Round Jersey Report – Part 3

Continued from Part 1 (run-up to the swim) and Part 2 (second half of the swim) from earlier in the week. This post is about the second half of the swim only. I’ll have a reflection on what went well and what didn’t go so well in Part 4 (final installment) tomorrow…

Photograph – Alice Harvey

Chantelle holds up one of the Twitter hashtags that were being used during the swim. These have been popular with Channel junkies since we got #CmonCraig trending during Craig Morrison’s English Channel solo in July 2012.

By the 5-hour feed, I was starting to feel a little bit more positive. I no longer felt like I was going to fall asleep in the water and could see that the next headland was getting nearer. I took the feed (300 ml of warm High5 4:1), kept my mouth shut and swam on – that was me able to tell myself to keep going rather than needing the crew to tell me. By the next feed, I was feeling more confident still: I knew that if I lasted another 30 minutes we would be switching to the 1-hour feed cycle, as scheduled, and this would make a big difference psychologically. I took the gel and asked for some jelly babies at the next feed as a treat. A few minutes after the feed (5 hours 40 minutes in), I could see that we were rounding Grosnez and about to head south along the western side of the island. I was mentally prepared for a long slog across St. Ouen’s Bay from L’Etacq to La Corbière as I was told that you lose much of the tidal assistance at this point and it’s further than it looks! I told myself to swim feed-to-feed and I’d get there eventually. At this point, the crew started transcribing some of the encouraging tweets onto the back of my feed schedule and showing them to me which was nice.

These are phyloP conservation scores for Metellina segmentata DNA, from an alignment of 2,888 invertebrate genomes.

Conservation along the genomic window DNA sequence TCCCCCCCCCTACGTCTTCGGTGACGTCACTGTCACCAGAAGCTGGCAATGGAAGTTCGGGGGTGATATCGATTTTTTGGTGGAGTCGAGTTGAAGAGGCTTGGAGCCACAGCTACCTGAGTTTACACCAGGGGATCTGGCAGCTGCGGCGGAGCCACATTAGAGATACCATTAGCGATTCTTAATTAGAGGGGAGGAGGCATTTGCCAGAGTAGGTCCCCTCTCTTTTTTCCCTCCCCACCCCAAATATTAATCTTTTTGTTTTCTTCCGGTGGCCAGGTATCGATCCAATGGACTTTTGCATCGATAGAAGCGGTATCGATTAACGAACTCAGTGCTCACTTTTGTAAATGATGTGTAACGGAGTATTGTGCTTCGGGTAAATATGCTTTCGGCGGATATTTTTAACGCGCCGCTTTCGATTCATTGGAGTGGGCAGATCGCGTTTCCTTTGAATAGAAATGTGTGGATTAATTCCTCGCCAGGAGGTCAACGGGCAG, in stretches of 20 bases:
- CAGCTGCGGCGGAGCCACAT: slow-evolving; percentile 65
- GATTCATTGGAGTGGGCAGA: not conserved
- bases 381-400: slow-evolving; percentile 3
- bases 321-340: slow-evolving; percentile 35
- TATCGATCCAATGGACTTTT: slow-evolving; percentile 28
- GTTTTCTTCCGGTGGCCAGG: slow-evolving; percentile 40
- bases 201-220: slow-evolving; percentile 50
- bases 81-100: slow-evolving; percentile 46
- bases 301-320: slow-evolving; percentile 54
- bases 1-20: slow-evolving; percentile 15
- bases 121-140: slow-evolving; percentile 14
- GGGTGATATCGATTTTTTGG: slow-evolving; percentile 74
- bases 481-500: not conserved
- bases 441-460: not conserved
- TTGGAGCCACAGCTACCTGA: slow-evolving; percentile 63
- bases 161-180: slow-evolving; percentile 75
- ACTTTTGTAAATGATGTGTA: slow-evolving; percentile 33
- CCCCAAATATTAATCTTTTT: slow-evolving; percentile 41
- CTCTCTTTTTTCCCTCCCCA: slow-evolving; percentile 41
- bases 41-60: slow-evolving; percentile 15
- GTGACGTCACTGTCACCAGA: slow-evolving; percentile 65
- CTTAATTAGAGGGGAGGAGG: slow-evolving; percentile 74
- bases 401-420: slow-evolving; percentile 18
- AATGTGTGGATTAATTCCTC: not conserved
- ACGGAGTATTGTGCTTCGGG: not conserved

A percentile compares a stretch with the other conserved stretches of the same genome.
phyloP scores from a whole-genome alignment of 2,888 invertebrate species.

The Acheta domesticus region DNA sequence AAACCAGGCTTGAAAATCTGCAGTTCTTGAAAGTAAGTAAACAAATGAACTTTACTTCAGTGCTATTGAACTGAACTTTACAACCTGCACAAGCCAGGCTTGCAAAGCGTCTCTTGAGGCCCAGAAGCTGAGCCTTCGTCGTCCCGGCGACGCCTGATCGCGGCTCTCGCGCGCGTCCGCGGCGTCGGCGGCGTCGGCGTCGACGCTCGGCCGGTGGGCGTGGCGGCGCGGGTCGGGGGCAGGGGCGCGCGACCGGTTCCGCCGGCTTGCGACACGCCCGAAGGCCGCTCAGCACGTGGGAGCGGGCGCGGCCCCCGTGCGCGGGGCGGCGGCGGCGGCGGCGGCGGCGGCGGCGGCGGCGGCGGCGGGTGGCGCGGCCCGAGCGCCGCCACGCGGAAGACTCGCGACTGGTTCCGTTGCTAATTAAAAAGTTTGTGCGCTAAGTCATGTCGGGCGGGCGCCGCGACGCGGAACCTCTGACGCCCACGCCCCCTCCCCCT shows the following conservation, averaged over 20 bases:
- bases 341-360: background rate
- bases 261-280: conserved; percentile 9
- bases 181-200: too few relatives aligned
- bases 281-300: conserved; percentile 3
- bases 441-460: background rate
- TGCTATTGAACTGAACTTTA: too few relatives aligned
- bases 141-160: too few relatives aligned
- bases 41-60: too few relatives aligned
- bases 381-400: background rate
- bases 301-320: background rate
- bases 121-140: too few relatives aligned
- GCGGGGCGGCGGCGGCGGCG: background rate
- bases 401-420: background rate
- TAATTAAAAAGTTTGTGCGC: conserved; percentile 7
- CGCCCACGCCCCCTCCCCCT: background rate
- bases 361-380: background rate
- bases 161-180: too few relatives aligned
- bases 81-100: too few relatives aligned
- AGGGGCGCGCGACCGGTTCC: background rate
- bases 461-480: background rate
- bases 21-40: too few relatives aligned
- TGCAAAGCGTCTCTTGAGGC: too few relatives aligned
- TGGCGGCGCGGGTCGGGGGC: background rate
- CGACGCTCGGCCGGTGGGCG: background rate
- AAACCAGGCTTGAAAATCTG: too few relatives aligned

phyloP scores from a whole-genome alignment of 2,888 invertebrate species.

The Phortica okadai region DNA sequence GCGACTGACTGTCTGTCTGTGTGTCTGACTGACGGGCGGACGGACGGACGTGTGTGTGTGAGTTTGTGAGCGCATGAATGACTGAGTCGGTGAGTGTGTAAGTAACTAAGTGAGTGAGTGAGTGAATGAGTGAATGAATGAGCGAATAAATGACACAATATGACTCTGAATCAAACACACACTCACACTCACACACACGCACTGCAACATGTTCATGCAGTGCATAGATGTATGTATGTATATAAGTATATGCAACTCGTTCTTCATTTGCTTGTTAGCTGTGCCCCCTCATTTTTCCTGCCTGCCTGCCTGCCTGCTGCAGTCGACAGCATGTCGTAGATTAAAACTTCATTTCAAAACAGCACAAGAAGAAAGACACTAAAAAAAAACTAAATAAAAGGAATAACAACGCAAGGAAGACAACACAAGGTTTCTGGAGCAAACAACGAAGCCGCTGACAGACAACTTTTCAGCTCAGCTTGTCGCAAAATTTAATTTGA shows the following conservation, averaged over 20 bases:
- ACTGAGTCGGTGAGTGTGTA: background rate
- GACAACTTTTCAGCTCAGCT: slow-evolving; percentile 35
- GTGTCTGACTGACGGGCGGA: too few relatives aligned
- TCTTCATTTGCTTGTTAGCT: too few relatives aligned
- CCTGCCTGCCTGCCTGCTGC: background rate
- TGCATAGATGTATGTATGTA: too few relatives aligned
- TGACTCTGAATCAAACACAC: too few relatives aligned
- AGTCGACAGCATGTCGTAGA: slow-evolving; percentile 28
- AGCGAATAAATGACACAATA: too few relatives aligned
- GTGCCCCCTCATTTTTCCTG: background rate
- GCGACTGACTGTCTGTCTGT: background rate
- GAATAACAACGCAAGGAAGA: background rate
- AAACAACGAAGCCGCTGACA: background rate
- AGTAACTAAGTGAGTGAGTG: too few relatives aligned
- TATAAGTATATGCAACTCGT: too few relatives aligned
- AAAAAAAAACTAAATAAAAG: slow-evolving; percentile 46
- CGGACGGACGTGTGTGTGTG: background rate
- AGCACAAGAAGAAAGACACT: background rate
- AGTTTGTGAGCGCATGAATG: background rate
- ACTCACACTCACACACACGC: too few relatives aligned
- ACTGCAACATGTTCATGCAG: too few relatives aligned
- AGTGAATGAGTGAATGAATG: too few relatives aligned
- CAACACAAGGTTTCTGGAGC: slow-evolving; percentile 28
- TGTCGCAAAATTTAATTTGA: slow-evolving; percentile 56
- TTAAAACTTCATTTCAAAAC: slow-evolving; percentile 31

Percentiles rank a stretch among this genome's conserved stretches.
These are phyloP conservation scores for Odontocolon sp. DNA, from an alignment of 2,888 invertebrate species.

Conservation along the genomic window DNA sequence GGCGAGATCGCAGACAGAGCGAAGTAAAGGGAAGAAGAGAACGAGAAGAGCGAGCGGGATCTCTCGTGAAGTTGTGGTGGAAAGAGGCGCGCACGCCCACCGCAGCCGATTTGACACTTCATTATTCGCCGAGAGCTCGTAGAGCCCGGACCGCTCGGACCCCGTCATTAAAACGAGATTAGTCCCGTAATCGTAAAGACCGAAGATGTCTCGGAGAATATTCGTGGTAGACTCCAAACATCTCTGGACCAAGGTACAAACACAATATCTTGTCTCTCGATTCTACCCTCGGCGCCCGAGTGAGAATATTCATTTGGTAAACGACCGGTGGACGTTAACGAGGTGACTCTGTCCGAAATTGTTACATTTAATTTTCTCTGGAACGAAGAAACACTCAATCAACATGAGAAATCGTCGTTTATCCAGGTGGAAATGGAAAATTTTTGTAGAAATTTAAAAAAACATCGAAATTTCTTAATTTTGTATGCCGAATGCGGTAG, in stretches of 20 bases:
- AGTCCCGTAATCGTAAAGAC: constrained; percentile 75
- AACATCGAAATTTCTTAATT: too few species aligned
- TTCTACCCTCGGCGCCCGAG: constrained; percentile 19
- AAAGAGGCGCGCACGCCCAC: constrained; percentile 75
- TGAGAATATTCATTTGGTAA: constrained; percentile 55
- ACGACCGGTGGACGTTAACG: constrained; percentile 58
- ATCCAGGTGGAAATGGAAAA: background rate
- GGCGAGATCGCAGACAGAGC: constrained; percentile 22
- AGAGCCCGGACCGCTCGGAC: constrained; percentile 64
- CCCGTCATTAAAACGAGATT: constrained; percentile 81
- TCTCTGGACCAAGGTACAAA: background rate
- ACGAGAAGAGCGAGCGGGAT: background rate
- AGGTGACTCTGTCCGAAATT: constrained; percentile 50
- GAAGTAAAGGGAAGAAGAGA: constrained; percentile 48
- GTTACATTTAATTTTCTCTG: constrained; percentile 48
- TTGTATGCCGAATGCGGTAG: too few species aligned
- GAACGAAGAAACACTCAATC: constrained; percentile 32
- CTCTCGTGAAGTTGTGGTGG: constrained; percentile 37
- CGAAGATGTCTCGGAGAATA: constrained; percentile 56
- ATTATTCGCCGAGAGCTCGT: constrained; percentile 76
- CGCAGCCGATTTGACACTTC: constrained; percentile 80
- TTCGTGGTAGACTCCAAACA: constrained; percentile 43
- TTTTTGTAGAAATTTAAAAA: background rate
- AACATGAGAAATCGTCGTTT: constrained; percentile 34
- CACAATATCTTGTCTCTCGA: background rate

The next feed was at the 6-hour mark – it was 300 ml of warm High5 ZERO and two jelly babies – again, I said nothing and swam on. I could see the long sandy beach to my left so I knew that I was well over halfway. Knowing that I’d now be feeding every 20 minutes rather than every 30 was also a comfort. The next feed was 200 ml of warm High5 4:1 with a Twitter report! At the next feed (gel), I told the crew that I was feeling better and asked how many hours it was “to the lighthouse” and Mick replied: “a few”. I could see that we were making progress so carried to the next feed, which was a High5 ZERO and two jelly babies, completing the first 1-hour feed cycle, so I asked if it looked like I’d break 10 hours and Chantelle said that she “wouldn’t say no” so that was good news. I had now been swimming for 7 hours…

Photograph – Chantelle Le Guilcher

Approaching the lighthouse at La Corbière on the southwestern corner of the island.

By 1:40 pm, my stroke rate was a steady 60 spm and we were approaching the lighthouse at La Corbière. At 1:47 pm (7 hours 20 minutes in), I had a regular feed of High5 4:1 and, from my limited knowledge of Jersey’s geography, knew that were at the southwestern corner of the island. We had lost a lot of the push from the tide but we were on the final leg of the swim now and making good progress. This was where I felt the advantage of feeding every 20 minutes: I could put in a good effort between feeds and it didn’t feel like a very long time, I could now easily thinking 1 and 2 hours ahead. The  view into St. Brelade’s Bay was also a nice distraction at this point. At 8 hours 20 minutes, I had the last two jelly babies onboard with my regular feed and, 20 minutes later, I took my last SiS caffeinated gel – I had some High5 gels as spares but they don’t suit me taste or stomach! I felt a little tired again but I knew that the caffeine would perk me up. I asked for some chocolate in 10 minute’s time anyway…